You can also use these shakes as a base for smoothies—just add some frozen fruits and blend them together with your shake. Decorate it with fruits of your choice, and you will have a perfect morning smoothie.

Let’s take a look at one of HMR’s most popular shakes: the 120 Vanilla Shake Mix. A serving of the 120 Vanilla Shake Mix holds 120 calories and contains:

  • Total Fat: 1.5g
  • Cholesterol: 15mg
  • Sodium: 190mg
  • Total Carbohydrate: 15g
  • Dietary Fiber: 0g
  • Total Sugars: 14g
  • Added Sugars: 2g
  • Protein: 12g

These shakes are also enriched with various vitamins and minerals. You can find the complete ingredient list on the HMR website.

HMR entrees

Easy to prepare and under 300 calories, HMR entrees will be your main meal of the day throughout the entire period.

HMR entrees are pre-packaged and pre-portioned meals. They require no time in the kitchen—just pop one into a microwave, and you’re good to go.

Of course, you don’t have to stick to the plain HMR entree alone. In fact, you’re encouraged to toss in your favorite vegetables with every HMR entree to promote a habit of eating vegetables with almost every meal.

There are many different HMR entrees to choose from, starting with creamy Mac and Cheese and ending with a delicious Vegetable Stew. All HMR entrees are under 300 calories, so you will eat fewer calories than you burn, which should translate to weight loss.

For example, Beef Stroganoff, one of the HMR entrees, is a filling meal based on lean beef, egg noodles, and mushrooms on the side.

A single serving of Beef Stroganoff holds 250 calories and contains the following:

  • Total Fat: 8g
  • Cholesterol: 70mg
  • Sodium: 600mg
  • Total Carbohydrate: 22g
  • Dietary Fiber: 1g
  • Total Sugars: 4g
  • Added Sugars: 1g
  • Protein: 19g

You can find the complete ingredient list of each HMR entree on the HMR website.

Fruits and vegetables

HMR stresses the importance of eating fruits and vegetables on a daily basis. It’s one of the reasons why they are part of the restrictive weight loss phase. HMR recommends having five servings of fruits and veggies every single day.

Here are some examples you can incorporate into your diet:

  • Apples
  • Bananas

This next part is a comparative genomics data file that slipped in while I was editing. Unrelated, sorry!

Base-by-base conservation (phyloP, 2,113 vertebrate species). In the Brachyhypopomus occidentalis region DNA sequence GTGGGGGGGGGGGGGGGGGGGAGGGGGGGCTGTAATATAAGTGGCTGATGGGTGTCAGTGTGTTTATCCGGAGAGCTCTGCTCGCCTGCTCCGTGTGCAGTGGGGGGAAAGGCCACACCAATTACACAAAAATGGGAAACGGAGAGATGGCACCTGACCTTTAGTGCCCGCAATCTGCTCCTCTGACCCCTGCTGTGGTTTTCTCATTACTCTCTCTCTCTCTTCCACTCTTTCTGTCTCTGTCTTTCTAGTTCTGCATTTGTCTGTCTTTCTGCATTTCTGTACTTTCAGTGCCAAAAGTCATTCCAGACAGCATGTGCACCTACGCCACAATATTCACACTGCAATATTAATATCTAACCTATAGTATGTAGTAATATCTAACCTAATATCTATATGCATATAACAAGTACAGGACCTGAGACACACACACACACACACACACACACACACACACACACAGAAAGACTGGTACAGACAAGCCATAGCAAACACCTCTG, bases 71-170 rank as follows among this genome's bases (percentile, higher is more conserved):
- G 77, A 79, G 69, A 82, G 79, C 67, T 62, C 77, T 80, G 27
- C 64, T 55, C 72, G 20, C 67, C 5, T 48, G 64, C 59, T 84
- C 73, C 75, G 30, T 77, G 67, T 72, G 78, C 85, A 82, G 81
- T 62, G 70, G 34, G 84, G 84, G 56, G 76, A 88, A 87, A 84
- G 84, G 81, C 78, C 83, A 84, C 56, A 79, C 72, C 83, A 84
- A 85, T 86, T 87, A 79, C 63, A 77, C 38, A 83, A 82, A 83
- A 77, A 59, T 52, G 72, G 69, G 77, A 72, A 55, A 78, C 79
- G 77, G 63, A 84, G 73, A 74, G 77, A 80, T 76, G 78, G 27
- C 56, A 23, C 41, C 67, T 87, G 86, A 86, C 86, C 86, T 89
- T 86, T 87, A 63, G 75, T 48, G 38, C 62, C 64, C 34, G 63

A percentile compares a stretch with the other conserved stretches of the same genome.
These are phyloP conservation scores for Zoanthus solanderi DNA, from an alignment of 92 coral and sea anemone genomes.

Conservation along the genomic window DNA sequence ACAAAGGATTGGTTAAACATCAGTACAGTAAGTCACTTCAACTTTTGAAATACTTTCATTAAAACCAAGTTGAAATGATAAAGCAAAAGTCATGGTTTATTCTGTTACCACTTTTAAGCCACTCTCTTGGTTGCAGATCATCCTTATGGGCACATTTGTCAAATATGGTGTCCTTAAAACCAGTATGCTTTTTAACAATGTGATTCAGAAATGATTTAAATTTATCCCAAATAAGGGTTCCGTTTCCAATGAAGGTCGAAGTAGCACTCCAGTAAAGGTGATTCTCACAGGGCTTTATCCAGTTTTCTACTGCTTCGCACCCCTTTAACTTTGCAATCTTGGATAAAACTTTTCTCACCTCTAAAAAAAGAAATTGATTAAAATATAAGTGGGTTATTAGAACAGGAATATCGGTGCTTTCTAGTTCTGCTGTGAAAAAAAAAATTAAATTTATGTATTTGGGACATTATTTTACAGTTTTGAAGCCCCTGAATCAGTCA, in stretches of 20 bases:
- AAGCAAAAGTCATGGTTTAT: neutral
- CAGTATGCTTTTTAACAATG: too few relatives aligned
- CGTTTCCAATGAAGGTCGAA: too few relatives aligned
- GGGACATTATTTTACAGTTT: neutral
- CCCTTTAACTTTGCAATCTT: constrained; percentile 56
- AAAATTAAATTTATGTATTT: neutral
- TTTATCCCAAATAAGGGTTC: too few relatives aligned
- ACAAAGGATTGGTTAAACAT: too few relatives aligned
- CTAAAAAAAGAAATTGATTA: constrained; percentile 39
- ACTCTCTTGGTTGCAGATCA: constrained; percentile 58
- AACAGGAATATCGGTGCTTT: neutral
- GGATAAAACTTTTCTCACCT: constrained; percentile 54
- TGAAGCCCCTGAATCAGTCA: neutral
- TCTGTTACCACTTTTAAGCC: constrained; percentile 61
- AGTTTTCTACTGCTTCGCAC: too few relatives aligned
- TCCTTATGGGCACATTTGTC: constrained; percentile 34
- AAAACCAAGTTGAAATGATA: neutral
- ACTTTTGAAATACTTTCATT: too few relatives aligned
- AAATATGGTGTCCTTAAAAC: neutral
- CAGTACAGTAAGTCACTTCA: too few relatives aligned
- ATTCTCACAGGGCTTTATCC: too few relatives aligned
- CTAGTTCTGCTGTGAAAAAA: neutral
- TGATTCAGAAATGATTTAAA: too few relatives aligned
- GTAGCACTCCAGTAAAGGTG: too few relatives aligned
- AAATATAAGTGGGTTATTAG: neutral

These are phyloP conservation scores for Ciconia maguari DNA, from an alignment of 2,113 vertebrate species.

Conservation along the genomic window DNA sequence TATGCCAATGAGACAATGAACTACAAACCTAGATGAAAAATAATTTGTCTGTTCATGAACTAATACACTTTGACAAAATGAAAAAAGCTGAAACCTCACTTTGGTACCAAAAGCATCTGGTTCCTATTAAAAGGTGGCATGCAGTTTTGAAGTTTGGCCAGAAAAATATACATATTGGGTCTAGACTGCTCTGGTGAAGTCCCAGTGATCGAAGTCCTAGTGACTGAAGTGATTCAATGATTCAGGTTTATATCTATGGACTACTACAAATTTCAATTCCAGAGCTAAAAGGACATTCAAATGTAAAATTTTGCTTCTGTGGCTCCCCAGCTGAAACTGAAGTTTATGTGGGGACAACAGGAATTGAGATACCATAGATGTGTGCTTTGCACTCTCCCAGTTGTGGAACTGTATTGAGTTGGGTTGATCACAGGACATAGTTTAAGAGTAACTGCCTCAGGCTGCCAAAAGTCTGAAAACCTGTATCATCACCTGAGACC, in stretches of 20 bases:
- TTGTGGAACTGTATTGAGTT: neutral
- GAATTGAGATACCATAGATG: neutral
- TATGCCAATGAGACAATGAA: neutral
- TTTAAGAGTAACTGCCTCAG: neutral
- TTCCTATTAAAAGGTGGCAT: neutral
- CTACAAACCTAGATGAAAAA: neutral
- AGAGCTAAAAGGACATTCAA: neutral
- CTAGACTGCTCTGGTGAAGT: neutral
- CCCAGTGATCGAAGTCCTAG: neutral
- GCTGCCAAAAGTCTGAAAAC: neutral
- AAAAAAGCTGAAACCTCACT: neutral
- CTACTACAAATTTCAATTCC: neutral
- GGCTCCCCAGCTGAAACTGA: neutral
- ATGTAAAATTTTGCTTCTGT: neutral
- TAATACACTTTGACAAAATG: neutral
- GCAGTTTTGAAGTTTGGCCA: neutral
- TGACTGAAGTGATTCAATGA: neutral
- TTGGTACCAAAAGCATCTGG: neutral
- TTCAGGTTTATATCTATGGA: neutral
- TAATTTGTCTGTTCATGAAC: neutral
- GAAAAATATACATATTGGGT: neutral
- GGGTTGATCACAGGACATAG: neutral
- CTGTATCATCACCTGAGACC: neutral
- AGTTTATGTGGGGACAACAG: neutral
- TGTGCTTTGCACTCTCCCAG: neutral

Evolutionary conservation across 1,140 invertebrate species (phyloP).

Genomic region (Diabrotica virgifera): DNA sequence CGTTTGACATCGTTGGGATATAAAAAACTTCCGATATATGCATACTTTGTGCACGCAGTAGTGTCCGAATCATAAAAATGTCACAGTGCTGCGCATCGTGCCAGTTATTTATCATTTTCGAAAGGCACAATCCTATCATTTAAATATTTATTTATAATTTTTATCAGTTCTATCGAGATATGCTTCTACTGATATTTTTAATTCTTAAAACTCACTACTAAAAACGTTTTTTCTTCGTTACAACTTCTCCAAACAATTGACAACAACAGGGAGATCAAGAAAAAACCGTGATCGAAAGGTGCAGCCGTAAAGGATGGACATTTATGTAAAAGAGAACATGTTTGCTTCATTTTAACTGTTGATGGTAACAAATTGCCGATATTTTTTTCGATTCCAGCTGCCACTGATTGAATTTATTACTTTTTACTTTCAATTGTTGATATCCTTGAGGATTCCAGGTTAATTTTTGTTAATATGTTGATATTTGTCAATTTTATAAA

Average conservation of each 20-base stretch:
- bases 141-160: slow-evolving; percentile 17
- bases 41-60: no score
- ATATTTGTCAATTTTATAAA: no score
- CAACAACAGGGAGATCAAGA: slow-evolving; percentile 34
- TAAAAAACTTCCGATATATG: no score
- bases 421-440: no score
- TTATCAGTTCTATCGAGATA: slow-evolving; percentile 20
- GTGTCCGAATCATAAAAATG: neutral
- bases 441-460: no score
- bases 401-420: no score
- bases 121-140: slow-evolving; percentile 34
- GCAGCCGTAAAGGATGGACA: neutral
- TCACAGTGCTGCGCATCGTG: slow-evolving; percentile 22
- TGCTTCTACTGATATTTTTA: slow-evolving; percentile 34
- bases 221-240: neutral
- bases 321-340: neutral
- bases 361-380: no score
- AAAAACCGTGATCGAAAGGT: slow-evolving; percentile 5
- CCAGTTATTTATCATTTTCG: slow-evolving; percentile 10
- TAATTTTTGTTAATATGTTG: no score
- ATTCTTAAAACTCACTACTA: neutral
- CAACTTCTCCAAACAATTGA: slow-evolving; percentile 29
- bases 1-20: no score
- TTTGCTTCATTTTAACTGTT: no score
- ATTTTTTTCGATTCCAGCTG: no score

• Grapes
  • Avocado
  • Green beans
  • Spinach

However, no fruit or vegetable is truly off-limits—as long as it’s prepared without extra fat.

Lean proteins

Protein is an essential part of a well-balanced diet. It can be reintroduced into your diet in the weight management phase. HMR recommends choosing lean protein as it has a lower calorie count and may help with weight management.

Some good sources of lean protein include:

  • Skinless chicken
  • Salmon
  • Tuna
  • Tofu
  • Beans
  • Eggs

Whole grains

Whole grains, unlike refined grains, contain all parts of the grain, which are rich in vitamins, minerals, and phytochemicals. You can reintroduce whole grain foods in the second phase of the diet.

Whole foods you can add to your diet include:

  • Whole grain bread
  • Whole grain pasta
  • Oatmeal
  • Quinoa

Foods To Avoid in the HMR Diet

During phase 1, you’re not allowed to stray from the diet. This means all you can eat are pre-packaged meals, shakes, fruits and vegetables, and absolutely nothing else.

Phase 2, on the other hand, gives a lot more freedom. At this stage, ensuring you don’t fall back on unhealthy eating habits is crucial. Hence, you should avoid high-calorie and high-sugar foods, including:

  • Fast food such as french fries, pizza, and burgers
  • Junk food such as chips, cookies, and sweets
  • Sugary beverages such as fruit juices, sodas, and alcohol

Eating your favorite chips or having a can of soda occasionally won’t hurt you, but it’s essential to ensure that these foods don’t become a regular part of your daily diet.

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Sample Day on the HMR Diet

Let’s take a look at sample meal plans and exercises you can do while on the HMR program.

Phase 1

A sample day in phase 1 could look like this:

  • Breakfast: 120 Chocolate Shake Mix blended with a cup of frozen berries
  • Snack: a cup of fresh strawberries
  • Lunch: Rotini Chicken Alfredo entree with 2 cups of zucchini and broccoli
  • Snack: 70 Plus Vanilla Shake with banana
  • Dinner: Chicken with Barbecue Sauce entree and 2 cups of cucumber and tomato
  • Snack: 120 Chocolate Shake Mix with hot water

Essentially, you just have to follow the 3+2+5 rule—3 shakes, 2 entrees, and 5 cups of fruits or vegetables.

Don’t forget to incorporate some physical activity into your daily routine. Your goal is to burn 2000 calories a week, which doesn’t really require intense training. Some examples include:

  • Morning stretches to start your day
  • 20-minute morning walk
  • Pilates
  • Dance class
  • Yoga and meditation before sleep

Doing the same daily physical activities to build healthy habits may be beneficial. For example, you can make it part of your daily morning routine to take a short walk before starting work.

You can also incorporate medium-to-high-intensity workouts a few times during the week, such as going to the gym or joining a cycling class. But remember, if you hate going to the gym—don’t force yourself. Instead, find something you enjoy doing.

Phase 2